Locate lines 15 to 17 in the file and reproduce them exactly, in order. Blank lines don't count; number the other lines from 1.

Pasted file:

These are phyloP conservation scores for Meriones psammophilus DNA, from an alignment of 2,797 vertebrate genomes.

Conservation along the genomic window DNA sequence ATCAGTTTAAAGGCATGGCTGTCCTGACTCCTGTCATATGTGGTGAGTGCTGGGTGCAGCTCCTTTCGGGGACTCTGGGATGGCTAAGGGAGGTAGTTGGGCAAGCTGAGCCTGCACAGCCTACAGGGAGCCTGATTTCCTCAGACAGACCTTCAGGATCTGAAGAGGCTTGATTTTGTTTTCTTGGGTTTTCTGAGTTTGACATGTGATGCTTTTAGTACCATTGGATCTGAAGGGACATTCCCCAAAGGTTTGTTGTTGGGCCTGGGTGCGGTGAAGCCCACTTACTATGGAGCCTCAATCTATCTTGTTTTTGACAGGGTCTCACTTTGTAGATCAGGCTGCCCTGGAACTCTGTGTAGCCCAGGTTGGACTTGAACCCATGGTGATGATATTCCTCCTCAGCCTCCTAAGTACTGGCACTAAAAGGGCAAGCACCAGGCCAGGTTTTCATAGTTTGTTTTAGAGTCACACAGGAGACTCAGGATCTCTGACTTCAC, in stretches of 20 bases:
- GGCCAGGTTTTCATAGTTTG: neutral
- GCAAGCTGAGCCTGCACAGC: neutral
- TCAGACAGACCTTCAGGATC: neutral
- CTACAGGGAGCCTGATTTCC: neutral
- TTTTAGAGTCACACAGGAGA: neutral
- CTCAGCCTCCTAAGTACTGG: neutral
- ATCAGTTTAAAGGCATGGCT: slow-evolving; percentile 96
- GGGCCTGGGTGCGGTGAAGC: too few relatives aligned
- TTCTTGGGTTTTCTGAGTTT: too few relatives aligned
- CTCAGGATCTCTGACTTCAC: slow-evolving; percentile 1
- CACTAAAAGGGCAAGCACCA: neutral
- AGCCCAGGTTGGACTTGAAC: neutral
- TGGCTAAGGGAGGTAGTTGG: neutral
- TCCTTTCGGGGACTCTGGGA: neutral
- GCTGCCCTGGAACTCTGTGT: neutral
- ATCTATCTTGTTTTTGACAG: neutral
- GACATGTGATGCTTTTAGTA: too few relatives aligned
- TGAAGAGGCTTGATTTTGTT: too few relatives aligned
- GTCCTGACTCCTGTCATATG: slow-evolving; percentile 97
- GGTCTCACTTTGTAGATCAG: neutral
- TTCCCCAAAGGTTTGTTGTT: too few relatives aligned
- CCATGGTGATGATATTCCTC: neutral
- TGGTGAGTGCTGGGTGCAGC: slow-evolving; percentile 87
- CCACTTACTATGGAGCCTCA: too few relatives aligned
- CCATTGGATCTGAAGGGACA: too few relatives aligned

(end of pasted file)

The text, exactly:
- TGGCTAAGGGAGGTAGTTGG: neutral
- TCCTTTCGGGGACTCTGGGA: neutral
- GCTGCCCTGGAACTCTGTGT: neutral